Illustration by Louis Agassiz Fuertes

Yorkshire Terrier

The Yorkshire terrier, as a rule, is frankly exhibited as a toy. This breed, too, claims to have had sporting instincts, but today he is an artificial creature, and, so far from being useful, practically requires a valet to keep his beautiful long, silken coat in order.

Special brushes are made for his benefit, special cosmetics are recommended for his hair, and very often he takes his meals with a mask on to keep his long whiskers out of his plate. Many owners go a step farther and put cotton or linen stockings on his hind feet to protect his precious coat when he scratches himself.

This little dog is virtually concealed by his long silky coat, which reaches to the ground. It is parted on his nose; the part extends uninterrupted to the root of the tail, which is of medium length, carried straight out.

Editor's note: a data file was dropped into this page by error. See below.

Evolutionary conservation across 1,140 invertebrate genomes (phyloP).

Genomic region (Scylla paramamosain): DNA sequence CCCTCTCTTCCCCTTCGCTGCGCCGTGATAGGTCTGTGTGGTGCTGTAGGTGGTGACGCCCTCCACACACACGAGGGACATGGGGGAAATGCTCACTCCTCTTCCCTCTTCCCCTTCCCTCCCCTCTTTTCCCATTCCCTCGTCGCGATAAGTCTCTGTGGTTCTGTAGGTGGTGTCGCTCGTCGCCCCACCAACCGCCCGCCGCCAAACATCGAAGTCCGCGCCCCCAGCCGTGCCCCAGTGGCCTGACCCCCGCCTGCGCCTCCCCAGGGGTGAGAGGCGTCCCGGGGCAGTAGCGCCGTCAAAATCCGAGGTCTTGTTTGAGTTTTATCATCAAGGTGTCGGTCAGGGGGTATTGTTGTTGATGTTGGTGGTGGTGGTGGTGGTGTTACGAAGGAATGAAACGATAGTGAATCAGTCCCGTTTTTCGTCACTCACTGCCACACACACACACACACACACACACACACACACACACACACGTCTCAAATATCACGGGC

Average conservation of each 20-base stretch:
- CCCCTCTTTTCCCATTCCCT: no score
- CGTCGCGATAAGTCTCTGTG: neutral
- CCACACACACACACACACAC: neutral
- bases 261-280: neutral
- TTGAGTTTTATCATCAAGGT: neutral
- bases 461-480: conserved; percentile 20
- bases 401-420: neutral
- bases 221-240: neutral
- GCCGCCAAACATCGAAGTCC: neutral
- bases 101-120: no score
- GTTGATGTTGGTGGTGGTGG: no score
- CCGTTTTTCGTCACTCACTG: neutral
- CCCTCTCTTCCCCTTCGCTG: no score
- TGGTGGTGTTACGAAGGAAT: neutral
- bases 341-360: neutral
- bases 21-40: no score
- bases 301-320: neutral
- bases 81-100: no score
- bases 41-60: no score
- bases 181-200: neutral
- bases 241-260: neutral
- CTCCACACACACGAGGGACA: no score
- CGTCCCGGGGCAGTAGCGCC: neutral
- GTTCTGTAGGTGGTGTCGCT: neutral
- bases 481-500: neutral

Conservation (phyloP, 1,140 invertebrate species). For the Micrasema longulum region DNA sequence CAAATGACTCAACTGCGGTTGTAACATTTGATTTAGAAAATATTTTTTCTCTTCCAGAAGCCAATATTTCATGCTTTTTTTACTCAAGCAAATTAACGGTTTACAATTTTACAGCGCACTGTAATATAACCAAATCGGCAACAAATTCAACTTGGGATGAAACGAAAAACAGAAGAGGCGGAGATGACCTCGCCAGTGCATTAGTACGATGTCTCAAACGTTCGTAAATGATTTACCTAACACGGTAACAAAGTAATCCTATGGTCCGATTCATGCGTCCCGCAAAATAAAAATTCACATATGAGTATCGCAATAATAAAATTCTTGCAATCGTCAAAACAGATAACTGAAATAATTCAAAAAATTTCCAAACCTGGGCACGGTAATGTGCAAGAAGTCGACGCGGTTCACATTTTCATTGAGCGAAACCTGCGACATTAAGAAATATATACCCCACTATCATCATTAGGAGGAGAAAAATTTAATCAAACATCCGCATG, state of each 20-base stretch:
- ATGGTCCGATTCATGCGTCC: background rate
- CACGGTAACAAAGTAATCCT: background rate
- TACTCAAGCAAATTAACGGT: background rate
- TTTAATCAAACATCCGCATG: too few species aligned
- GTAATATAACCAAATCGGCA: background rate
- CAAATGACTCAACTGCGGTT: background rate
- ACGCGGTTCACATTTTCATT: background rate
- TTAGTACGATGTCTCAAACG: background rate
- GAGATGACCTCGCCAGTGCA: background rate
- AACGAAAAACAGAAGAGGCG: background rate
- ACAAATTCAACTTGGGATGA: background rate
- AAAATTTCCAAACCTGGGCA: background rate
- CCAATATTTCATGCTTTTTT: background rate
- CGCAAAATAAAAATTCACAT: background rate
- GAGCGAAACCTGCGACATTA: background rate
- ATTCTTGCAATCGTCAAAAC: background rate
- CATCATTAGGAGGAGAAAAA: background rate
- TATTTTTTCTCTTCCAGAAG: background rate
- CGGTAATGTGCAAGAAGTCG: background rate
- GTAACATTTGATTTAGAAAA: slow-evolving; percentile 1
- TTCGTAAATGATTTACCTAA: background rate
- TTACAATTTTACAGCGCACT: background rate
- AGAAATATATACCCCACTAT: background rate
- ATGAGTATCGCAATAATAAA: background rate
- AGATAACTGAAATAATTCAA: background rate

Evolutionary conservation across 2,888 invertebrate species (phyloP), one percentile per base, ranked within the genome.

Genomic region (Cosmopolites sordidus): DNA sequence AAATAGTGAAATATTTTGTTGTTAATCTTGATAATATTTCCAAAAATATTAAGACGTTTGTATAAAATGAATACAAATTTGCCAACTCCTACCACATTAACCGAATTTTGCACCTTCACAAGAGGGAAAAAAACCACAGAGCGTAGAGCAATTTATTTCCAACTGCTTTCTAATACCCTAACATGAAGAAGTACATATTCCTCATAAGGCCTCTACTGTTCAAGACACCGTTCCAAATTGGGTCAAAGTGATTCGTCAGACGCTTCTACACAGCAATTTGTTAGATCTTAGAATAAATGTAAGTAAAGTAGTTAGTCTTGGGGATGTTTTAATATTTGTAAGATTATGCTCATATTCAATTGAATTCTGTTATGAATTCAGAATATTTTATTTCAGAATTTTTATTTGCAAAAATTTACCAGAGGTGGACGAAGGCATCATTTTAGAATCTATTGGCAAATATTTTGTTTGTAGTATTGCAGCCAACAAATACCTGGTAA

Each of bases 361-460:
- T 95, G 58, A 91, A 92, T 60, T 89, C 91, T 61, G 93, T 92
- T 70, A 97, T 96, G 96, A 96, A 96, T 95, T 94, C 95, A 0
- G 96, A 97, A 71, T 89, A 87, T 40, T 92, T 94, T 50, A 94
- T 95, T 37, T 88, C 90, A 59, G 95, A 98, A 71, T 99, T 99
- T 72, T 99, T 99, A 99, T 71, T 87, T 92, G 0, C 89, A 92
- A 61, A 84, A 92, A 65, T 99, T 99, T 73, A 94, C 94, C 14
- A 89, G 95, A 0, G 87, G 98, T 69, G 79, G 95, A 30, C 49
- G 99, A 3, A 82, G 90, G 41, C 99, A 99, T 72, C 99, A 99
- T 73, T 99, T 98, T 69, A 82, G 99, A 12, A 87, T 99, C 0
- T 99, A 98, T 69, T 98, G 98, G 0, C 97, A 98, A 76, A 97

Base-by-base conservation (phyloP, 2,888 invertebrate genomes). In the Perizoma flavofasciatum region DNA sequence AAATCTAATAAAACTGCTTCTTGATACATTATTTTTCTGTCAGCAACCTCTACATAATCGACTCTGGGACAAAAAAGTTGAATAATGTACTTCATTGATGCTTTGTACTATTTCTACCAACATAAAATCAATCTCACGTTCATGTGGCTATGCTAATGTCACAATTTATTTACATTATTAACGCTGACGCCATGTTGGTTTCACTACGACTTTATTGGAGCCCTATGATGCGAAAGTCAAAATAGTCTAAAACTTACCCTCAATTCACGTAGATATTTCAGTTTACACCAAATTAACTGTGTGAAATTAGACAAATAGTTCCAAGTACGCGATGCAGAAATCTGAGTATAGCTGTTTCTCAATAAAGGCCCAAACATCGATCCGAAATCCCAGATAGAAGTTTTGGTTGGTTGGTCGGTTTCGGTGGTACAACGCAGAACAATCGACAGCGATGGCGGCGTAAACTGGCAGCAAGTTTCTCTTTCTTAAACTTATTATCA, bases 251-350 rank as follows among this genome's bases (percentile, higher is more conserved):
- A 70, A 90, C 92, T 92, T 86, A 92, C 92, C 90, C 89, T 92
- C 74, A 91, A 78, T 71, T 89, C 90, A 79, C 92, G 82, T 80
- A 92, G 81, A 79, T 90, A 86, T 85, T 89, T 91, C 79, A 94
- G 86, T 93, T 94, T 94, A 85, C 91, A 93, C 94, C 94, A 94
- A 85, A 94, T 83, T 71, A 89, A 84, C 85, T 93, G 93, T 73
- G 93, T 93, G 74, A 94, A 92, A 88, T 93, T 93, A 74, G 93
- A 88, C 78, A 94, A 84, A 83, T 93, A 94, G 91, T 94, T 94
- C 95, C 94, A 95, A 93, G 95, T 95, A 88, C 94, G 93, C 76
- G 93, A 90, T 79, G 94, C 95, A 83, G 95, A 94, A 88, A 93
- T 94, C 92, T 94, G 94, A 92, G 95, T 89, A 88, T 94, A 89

He is in general a delicate refinement of the Skye, which he resembles strongly in conformation. His back must be level and straight and he must carry his head well up.

The standard dictates a very strict color scheme: the body from just back of the ears is all steel blue; the head and feet are all golden tan, the shorter hair of nose, ears, and feet being darker and richer, the long, flowing hair of crown, cheeks, and chest being dark at base, but growing steadily paler toward the extremities.

There are three classes, according tc weight; 5 pounds and under, 7 pounds and under, but over 5, and over 7 pounds.

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